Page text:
In one of the greatest examples of the Australian media’s delusional sense of self-importance, Rabbitohs star Latrell Mitchell is this week under fire for setting a bad example for the 634 people who listen to FM radio broadcasts of NRL matches while driving trucks or sitting in a jail cell on a Thursday evening.

In what could be written off as a careless gaffe for less scrutinised players, or even championed as unapologetic larrikinism for characters of the game, the double standards that applies to ‘certain athletes’ has been fast-tracked all the way to the top of the NRL’s executive administration.

Latrell Mitchell has been blasted for using three swear words while generously offering his time to the dying medium of Triple M radio at 10pm after the Rabbitohs loss to the Brisbane Broncos on Thursday night.

“It’s alright mate, honestly fuck … It was shit” Mitchell said. “In the first bit, just a hard game fuck, we showed what we were about. Honestly, they’re (Brisbane) big boys, they’re competitors.

South Sydney bosses have been urged to take strong action against Mitchell amid claims from irrelevant old men he is an “embarrassment” following the star fullback’s expletive-laden interview.

This has caused great excitement for the radio network that captured these comments that nobody heard, with the entire weekend’s broadcast dedicated to stoking drama around the earth-shattering scandal of a 26-year-old rugby league player from Taree using explicit language to describe his feelings after losing a match to one of the best teams on earth.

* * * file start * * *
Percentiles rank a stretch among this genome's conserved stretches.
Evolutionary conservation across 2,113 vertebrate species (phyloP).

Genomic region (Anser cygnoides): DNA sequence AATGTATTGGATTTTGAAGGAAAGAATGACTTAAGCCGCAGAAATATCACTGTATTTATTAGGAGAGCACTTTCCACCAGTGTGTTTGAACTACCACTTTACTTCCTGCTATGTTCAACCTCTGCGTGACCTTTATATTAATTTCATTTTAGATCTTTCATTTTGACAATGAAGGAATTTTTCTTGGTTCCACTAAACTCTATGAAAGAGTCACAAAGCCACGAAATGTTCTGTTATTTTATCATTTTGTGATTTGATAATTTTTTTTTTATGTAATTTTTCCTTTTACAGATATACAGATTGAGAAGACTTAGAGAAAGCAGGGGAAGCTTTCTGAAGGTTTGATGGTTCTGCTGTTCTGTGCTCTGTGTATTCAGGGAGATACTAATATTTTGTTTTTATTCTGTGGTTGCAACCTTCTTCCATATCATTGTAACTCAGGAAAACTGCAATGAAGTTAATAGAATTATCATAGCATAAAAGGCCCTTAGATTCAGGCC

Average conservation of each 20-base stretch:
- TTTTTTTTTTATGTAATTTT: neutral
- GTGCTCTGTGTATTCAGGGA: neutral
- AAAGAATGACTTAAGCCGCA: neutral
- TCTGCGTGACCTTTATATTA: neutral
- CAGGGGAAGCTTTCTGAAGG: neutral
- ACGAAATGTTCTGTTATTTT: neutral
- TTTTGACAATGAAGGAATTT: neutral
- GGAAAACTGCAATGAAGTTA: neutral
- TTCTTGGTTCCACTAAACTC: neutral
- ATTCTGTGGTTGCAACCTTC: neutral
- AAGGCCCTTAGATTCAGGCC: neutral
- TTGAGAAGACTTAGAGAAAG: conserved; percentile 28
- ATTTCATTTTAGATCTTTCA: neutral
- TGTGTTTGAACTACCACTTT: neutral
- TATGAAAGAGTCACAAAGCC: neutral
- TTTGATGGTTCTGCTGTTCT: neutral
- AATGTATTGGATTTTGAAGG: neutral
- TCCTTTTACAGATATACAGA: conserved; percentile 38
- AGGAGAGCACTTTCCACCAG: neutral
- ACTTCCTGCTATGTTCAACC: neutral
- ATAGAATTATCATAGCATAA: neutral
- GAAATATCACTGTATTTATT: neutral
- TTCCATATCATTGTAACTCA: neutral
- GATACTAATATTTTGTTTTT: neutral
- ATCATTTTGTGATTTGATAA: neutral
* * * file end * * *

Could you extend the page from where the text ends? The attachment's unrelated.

Triple M, a fading remnant of pre-internet media, has this week perfectly showcased why football fans would sooner get their sporting updates from Chinese-owned social media algorithms than listen to the pearl-clutchers that remain on the airwaves.

Discussing the situation later on Saturday, NRL chief executive Andrew Abdo said it was important that players recognise that their status as role models extends to the truck drivers working night shift on the long roads who have not yet discovered streaming apps that would allow them to do away with the media culture wars that FM radio now depends on in their battle against complete irrelevance.

“Also, the inmates who only get access to radio. We need to make sure we are role models for them too” said Abdo.

“As well as the farmers working late on the tractor. These people hate hearing swear words”


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